This article orignially ran on March 21 in alpinepress.com Big thank you to author CJ Feehan!
Brandon Dyksterhouse, whose 2001 and 2006 giant slalom world rankings of 76th and 79th somehow failed to garner the attention of the U.S. Ski Team, will depart the position he has held for the previous two winters as head men’s coach of the BC Alpine provincial team in Whistler, Canada, to tackle his self-described fantasy role as the new chief operating officer of the Front Range Ski Club based at Echo Mountain in Idaho Springs, Colorado.
“This is my absolute dream job that I couldn’t pass up,” explained Dyskterhouse. “We have the ability to create a summer and winter play land, and there aren’t too many places in the world where you can have a say in hill preparation, lifts, lights, and a sound system to create the best racing environment. The setup is killer.”
Dyksterhouse, who has grand plans to turn the budding ski racer’s paradise into a multi-seasonal business, will officially assume his new role on April 15, but his presence is already evident on the evolving team’s website which now features videos and more interactive content. He will be responsible for running all daily operations of the ski area that was purchased by race mom investor Nora Pykkonen in August of last year.
Since purchasing the resort, Pykkonen has been fully hands-on in all aspects of its operation.
“She’s the first one at the mountain and the last one out. She runs every end of the operation. The woman is tireless, it’s amazing what she does,” Dyksterhouse noted of Pykkonen’s noticeable commitment to the business.
Dyksterhouse is a graduate of the Green Mountain Valley School where he competed on the Europa Cup and NorAm circuits before attending the University of Vermont. As a Catamount, he was a 4-time All-American, NCAA giant slalom champion, winner of 16 carnival races, and captain of the team. He eventually pursued a master’s degree in sports business at the University of New Mexico where, in his first year as assistant coach, he helped the Lobos win their first ever national championship.
The call of the East lured Dyksterhouse back to his alma mater, and he served as a FIS coach at GMVS for five years while also operating his own summer business, D-Style Race Camps in Mt. Hood, Oregon.
In the Front Range Ski Club’s first winter, former World Cup star Sarah Schleper-Gaxiola headlined a coaching staff that also included former Norwegian national team member and NCAA standout Petter Brenna as well as Dartmouth national champion and former U.S. Ski Team athlete Roger Brown. The mountain offered mid-week training so athletes could still attend high-end schools in Denver and supplement their weekend training at other Colorado areas.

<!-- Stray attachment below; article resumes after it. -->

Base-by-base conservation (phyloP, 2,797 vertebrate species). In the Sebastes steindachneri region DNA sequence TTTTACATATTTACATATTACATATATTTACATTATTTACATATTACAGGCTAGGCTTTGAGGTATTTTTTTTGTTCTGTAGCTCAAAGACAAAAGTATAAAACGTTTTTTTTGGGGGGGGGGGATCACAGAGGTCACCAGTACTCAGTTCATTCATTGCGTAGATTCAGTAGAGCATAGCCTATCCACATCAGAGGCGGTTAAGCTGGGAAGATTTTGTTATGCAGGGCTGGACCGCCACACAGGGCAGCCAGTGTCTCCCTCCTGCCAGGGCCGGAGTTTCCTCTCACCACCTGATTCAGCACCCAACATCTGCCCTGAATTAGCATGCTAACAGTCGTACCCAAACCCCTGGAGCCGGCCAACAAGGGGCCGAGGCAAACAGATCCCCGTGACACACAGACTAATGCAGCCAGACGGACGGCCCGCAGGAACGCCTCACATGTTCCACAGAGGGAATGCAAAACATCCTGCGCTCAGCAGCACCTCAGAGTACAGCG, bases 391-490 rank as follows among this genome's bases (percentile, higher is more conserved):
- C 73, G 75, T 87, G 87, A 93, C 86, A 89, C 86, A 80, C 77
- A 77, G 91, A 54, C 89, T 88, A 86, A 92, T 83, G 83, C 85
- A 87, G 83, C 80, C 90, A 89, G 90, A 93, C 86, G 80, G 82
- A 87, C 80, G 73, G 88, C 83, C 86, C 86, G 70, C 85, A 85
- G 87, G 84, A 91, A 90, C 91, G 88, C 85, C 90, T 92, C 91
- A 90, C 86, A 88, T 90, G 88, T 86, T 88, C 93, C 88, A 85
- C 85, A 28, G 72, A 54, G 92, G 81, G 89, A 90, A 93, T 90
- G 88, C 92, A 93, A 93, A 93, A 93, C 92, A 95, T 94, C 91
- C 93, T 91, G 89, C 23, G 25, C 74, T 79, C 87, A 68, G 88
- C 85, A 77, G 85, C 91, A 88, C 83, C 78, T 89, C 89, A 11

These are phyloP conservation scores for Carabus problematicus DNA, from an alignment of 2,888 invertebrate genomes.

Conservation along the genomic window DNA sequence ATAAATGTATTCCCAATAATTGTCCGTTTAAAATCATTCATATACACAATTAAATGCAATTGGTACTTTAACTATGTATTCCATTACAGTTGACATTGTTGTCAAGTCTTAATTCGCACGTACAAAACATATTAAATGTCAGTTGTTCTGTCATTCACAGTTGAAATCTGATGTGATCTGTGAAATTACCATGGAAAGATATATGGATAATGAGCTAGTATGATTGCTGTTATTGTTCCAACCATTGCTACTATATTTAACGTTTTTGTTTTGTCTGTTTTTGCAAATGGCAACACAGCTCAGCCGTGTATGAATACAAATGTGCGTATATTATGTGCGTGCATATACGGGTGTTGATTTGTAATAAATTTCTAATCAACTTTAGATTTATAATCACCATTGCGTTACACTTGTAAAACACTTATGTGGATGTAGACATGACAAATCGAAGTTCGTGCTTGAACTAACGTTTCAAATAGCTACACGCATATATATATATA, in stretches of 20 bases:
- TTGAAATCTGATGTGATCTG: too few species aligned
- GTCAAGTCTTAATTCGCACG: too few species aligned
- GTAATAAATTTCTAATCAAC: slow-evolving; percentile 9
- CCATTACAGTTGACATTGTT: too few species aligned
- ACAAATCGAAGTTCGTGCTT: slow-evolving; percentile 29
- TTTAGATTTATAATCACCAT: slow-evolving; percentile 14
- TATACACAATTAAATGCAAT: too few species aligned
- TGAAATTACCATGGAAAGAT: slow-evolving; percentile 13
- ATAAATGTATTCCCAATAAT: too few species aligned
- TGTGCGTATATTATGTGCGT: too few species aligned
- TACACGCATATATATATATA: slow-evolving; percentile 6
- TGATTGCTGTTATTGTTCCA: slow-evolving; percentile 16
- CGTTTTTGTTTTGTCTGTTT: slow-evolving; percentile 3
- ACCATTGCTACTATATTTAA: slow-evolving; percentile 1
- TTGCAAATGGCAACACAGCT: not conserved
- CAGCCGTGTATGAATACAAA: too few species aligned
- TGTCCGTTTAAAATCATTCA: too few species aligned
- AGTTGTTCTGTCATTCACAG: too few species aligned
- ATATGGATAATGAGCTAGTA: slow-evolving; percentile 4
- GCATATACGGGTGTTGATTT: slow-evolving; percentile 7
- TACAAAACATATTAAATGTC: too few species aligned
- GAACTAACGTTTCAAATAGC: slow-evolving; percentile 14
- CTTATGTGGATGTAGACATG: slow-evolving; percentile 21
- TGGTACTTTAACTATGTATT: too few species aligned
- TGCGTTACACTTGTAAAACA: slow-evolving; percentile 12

Schleper-Gaxiola has since departed the club and Dyksterhouse is now looking to expand upon the club’s programs in serious fashion.
“Sarah was awesome for the program, but she’s decided to move on. In the next 12-24 months, there will be a significant expansion of the offerings,” noted Dyksterhouse. “In some aspects, we complement other existing programs in Colorado. If we can add snow time to an existing program, we’re happy to help. But as we grow, I’d be lying if I didn’t say we want to become the best program in the country.”
The current 65-acre facility boasts completely private ownership with the focus on becoming the premier alpine training center in the U.S., two 660 vertical foot runs for slalom and giant slalom, as well as snowmaking, grooming, and terrain construction designed specifically for alpine race competition. All of this is within a 45-minute drive of Denver, and it is accessed by a 4.5-minute chairlift ride.
“The amount of volume you can get in an hour in Echo is unmatched at any resort on the planet,” reasons Dyksterhouse, who first visited the mountain last winter with his athletes from BC Alpine.
“It was literally love at first sight,” he recalled. “It reminds me a lot of Hinterreit in Austria. Their surface is always the best in the business and they keep it simple, and we’ll do much of the same,” he added in reference to the European training mecca utilized by nearly every national team of recognition.
Future plans at Echo Mountain include adding a 125-acre venue accessed by a surface lift that will be prime for speed training. The team has already secured an Olympic lifting, spin bike, and tuning room facility 25 minutes from the base area at a much lower elevation for conditioning and recovery. Further expansion will rely on fundraising as well as lane space rental to visiting teams in the early season, but Dyksterhouse is considering a wide variety of business options as well.
“It’s very expensive to run a private ski area. It’s an interesting model, and we’re trying to supplement it with different summer opportunities, including an adventure racing series,” he noted. They will also explore the possibility of installing a European-style adventure park, or aerial ropes course for summer use.
Front Range Ski Club is predominantly composed of U14 racers at present, so the focus right now is on enrolling full-time athletes in the U16 age classes and below for next winter. Dyksterhouse will lead the team’s summer camp at Mt. Hood from June 29-July 10 for any U16 and younger athletes, whether enrolled in the club or not. He already has more than 40 athletes registered for the camp.
Anyone who is interested in learning more about the Front Range Ski Club is cordially invited to attend the on-snow open houses scheduled on the evenings of April 9-11 from 5-8 p.m.